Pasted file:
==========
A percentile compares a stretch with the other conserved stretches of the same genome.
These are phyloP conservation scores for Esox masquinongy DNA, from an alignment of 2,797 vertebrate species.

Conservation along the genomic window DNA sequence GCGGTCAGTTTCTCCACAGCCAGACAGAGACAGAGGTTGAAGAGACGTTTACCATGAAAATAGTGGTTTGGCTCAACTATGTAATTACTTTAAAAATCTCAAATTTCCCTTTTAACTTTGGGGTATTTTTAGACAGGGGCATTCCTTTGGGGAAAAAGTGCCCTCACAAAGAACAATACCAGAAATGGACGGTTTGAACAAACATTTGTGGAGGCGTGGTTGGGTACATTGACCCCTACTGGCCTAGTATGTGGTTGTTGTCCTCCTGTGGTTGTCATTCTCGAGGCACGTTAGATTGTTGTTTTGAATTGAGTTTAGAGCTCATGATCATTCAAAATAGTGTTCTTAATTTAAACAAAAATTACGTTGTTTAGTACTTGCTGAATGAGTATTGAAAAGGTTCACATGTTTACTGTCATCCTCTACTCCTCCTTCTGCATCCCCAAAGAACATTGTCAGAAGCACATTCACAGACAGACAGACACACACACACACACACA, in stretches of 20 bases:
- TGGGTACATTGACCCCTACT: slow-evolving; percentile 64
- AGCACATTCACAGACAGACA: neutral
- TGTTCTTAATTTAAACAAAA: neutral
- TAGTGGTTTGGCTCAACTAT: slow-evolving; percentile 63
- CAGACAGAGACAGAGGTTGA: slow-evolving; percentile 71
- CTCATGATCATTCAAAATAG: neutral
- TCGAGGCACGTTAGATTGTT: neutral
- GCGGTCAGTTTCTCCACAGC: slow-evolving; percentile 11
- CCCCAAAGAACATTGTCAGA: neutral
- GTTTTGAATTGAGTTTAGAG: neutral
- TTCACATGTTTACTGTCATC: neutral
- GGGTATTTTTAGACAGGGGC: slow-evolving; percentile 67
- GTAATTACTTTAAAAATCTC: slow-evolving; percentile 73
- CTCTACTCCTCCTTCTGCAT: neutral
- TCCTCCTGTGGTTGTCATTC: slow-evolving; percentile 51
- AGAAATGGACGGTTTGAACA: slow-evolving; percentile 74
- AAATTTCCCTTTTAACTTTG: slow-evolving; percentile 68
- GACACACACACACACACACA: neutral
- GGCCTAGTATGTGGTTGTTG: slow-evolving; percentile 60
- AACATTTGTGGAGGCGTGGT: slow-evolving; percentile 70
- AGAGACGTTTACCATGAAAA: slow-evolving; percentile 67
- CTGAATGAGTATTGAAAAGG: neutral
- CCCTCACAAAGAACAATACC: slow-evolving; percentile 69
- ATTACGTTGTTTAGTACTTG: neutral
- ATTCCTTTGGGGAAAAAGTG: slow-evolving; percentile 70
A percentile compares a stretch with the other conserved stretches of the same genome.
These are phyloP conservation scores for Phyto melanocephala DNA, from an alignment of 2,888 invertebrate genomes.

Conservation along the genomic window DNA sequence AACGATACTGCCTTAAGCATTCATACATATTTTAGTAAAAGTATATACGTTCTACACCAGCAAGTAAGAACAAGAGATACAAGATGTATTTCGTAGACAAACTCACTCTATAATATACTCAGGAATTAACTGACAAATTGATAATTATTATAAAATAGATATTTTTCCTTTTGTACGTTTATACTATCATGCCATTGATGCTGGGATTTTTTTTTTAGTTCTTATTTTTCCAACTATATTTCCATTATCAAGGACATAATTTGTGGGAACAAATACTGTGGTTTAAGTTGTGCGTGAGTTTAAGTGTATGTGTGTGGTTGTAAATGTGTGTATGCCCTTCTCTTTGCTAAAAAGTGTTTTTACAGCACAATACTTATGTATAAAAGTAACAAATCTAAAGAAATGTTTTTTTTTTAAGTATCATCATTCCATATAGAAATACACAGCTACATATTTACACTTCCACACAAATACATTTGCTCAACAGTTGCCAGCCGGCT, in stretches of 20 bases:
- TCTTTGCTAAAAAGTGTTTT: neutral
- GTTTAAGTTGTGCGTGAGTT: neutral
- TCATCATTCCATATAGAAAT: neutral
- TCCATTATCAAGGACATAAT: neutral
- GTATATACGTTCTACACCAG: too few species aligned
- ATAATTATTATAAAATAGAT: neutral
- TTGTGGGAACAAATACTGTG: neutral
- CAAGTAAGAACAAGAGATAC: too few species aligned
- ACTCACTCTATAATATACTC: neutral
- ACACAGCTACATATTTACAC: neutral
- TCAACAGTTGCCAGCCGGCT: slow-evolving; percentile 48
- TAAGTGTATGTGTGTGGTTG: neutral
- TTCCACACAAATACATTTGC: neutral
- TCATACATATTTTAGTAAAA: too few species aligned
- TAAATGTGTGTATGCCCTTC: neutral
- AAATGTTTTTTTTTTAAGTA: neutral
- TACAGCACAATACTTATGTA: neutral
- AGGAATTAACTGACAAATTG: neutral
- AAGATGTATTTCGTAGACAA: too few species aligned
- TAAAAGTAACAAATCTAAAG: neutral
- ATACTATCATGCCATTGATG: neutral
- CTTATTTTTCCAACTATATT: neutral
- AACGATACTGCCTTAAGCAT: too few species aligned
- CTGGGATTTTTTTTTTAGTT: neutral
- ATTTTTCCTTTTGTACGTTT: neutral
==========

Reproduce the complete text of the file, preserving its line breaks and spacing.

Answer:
A percentile compares a stretch with the other conserved stretches of the same genome.
These are phyloP conservation scores for Esox masquinongy DNA, from an alignment of 2,797 vertebrate species.

Conservation along the genomic window DNA sequence GCGGTCAGTTTCTCCACAGCCAGACAGAGACAGAGGTTGAAGAGACGTTTACCATGAAAATAGTGGTTTGGCTCAACTATGTAATTACTTTAAAAATCTCAAATTTCCCTTTTAACTTTGGGGTATTTTTAGACAGGGGCATTCCTTTGGGGAAAAAGTGCCCTCACAAAGAACAATACCAGAAATGGACGGTTTGAACAAACATTTGTGGAGGCGTGGTTGGGTACATTGACCCCTACTGGCCTAGTATGTGGTTGTTGTCCTCCTGTGGTTGTCATTCTCGAGGCACGTTAGATTGTTGTTTTGAATTGAGTTTAGAGCTCATGATCATTCAAAATAGTGTTCTTAATTTAAACAAAAATTACGTTGTTTAGTACTTGCTGAATGAGTATTGAAAAGGTTCACATGTTTACTGTCATCCTCTACTCCTCCTTCTGCATCCCCAAAGAACATTGTCAGAAGCACATTCACAGACAGACAGACACACACACACACACACA, in stretches of 20 bases:
- TGGGTACATTGACCCCTACT: slow-evolving; percentile 64
- AGCACATTCACAGACAGACA: neutral
- TGTTCTTAATTTAAACAAAA: neutral
- TAGTGGTTTGGCTCAACTAT: slow-evolving; percentile 63
- CAGACAGAGACAGAGGTTGA: slow-evolving; percentile 71
- CTCATGATCATTCAAAATAG: neutral
- TCGAGGCACGTTAGATTGTT: neutral
- GCGGTCAGTTTCTCCACAGC: slow-evolving; percentile 11
- CCCCAAAGAACATTGTCAGA: neutral
- GTTTTGAATTGAGTTTAGAG: neutral
- TTCACATGTTTACTGTCATC: neutral
- GGGTATTTTTAGACAGGGGC: slow-evolving; percentile 67
- GTAATTACTTTAAAAATCTC: slow-evolving; percentile 73
- CTCTACTCCTCCTTCTGCAT: neutral
- TCCTCCTGTGGTTGTCATTC: slow-evolving; percentile 51
- AGAAATGGACGGTTTGAACA: slow-evolving; percentile 74
- AAATTTCCCTTTTAACTTTG: slow-evolving; percentile 68
- GACACACACACACACACACA: neutral
- GGCCTAGTATGTGGTTGTTG: slow-evolving; percentile 60
- AACATTTGTGGAGGCGTGGT: slow-evolving; percentile 70
- AGAGACGTTTACCATGAAAA: slow-evolving; percentile 67
- CTGAATGAGTATTGAAAAGG: neutral
- CCCTCACAAAGAACAATACC: slow-evolving; percentile 69
- ATTACGTTGTTTAGTACTTG: neutral
- ATTCCTTTGGGGAAAAAGTG: slow-evolving; percentile 70
A percentile compares a stretch with the other conserved stretches of the same genome.
These are phyloP conservation scores for Phyto melanocephala DNA, from an alignment of 2,888 invertebrate genomes.

Conservation along the genomic window DNA sequence AACGATACTGCCTTAAGCATTCATACATATTTTAGTAAAAGTATATACGTTCTACACCAGCAAGTAAGAACAAGAGATACAAGATGTATTTCGTAGACAAACTCACTCTATAATATACTCAGGAATTAACTGACAAATTGATAATTATTATAAAATAGATATTTTTCCTTTTGTACGTTTATACTATCATGCCATTGATGCTGGGATTTTTTTTTTAGTTCTTATTTTTCCAACTATATTTCCATTATCAAGGACATAATTTGTGGGAACAAATACTGTGGTTTAAGTTGTGCGTGAGTTTAAGTGTATGTGTGTGGTTGTAAATGTGTGTATGCCCTTCTCTTTGCTAAAAAGTGTTTTTACAGCACAATACTTATGTATAAAAGTAACAAATCTAAAGAAATGTTTTTTTTTTAAGTATCATCATTCCATATAGAAATACACAGCTACATATTTACACTTCCACACAAATACATTTGCTCAACAGTTGCCAGCCGGCT, in stretches of 20 bases:
- TCTTTGCTAAAAAGTGTTTT: neutral
- GTTTAAGTTGTGCGTGAGTT: neutral
- TCATCATTCCATATAGAAAT: neutral
- TCCATTATCAAGGACATAAT: neutral
- GTATATACGTTCTACACCAG: too few species aligned
- ATAATTATTATAAAATAGAT: neutral
- TTGTGGGAACAAATACTGTG: neutral
- CAAGTAAGAACAAGAGATAC: too few species aligned
- ACTCACTCTATAATATACTC: neutral
- ACACAGCTACATATTTACAC: neutral
- TCAACAGTTGCCAGCCGGCT: slow-evolving; percentile 48
- TAAGTGTATGTGTGTGGTTG: neutral
- TTCCACACAAATACATTTGC: neutral
- TCATACATATTTTAGTAAAA: too few species aligned
- TAAATGTGTGTATGCCCTTC: neutral
- AAATGTTTTTTTTTTAAGTA: neutral
- TACAGCACAATACTTATGTA: neutral
- AGGAATTAACTGACAAATTG: neutral
- AAGATGTATTTCGTAGACAA: too few species aligned
- TAAAAGTAACAAATCTAAAG: neutral
- ATACTATCATGCCATTGATG: neutral
- CTTATTTTTCCAACTATATT: neutral
- AACGATACTGCCTTAAGCAT: too few species aligned
- CTGGGATTTTTTTTTTAGTT: neutral
- ATTTTTCCTTTTGTACGTTT: neutral